Long live SOTA, not for the score, but for the excuse to get out into our wonderful great outdoors!

Snipe as seen out of my work van window.

73, Colin


An interesting question! I would say that without the hunter there is no prey, without the prey there is no hunter. Before SOTA people took rigs up hills and people in the lowlands worked them, SOTA just gave structure to something that had been going on for many years, and this structure drew more people into this activity.

From a very early age I was fascinated by mountains, their shapes, the different coloured rocks, the patchwork of different types of vegetation. As a city boy I was entranced to see my first fox on a Welsh mountain - now, of course, I am more likely to see a fox in my own garden, not to mention badgers digging up flower beds, than I am in the mountains! Indeed, sitting quietly in my garden I can see more species of birds in a day than I am ever likely to do on a day out in the mountains, but I won’t hear the haunting call of the curlew in my garden, no clicking call of a stonechat, nor watch a flock of wheatears! SOTA for me wasn’t something to draw me into the mountains, it was something additional to do while I was there, but it added a little extra: before SOTA I rarely spent much time on a summit, just touch the cairn, take a drink and a few photos, then off to the next summit on the itenary. SOTA gave me a reason to sit and watch the mountain world, to see the clouds changing and their shadows move across the terrain. Despite the chatter of the radio the relative inaction let me get more immersed in the atmosphere of the summit, a priceless gift!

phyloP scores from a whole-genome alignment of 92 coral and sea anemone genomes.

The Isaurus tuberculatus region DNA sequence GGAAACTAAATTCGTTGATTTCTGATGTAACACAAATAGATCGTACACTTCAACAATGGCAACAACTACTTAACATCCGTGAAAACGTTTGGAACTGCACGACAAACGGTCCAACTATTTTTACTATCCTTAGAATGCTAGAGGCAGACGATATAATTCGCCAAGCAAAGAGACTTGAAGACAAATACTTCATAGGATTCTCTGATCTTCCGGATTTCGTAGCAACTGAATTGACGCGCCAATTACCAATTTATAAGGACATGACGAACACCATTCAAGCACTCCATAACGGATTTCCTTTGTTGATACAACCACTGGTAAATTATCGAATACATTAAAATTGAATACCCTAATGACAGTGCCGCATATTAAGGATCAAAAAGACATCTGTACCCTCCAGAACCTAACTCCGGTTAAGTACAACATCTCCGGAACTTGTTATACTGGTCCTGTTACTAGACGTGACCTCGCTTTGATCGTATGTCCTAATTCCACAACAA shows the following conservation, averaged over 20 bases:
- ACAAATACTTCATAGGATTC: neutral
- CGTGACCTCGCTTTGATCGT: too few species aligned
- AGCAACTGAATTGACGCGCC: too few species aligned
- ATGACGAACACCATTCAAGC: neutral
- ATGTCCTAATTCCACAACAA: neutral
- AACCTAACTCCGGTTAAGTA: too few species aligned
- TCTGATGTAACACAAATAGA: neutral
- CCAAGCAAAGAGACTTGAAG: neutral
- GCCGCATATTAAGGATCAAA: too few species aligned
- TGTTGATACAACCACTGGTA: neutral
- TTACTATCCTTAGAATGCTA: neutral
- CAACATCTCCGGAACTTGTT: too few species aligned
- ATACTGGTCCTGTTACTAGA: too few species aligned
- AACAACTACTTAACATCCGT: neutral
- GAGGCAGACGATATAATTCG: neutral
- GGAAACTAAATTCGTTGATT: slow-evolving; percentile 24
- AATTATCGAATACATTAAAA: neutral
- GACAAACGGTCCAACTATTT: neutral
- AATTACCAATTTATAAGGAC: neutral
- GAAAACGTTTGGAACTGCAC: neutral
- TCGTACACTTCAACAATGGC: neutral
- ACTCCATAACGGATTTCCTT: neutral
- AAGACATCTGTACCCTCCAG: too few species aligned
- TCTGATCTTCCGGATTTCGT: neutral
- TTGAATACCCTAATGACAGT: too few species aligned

The question has been bothering me for a long time.

Every goal that I set myself could be achieved at some point. And then what. Set a higher goal?
It’s tiring and unfulfilling for me.

My goal is to enjoy every activation. Be it because it has led me into nature on beautiful places, or because it has brought me into contact with pleasant Sota friends or with curious hikers, or because I still find it fascinating to cover enormous distances with qrp.

73 Chris


Me too Chris. My goal is to enjoy everyday.

I wish I will never loose the fascination and magic that it’s possible to get in contact with somebody far away using a minimal energy sent with a silly wire towards the space.

73 Ignacio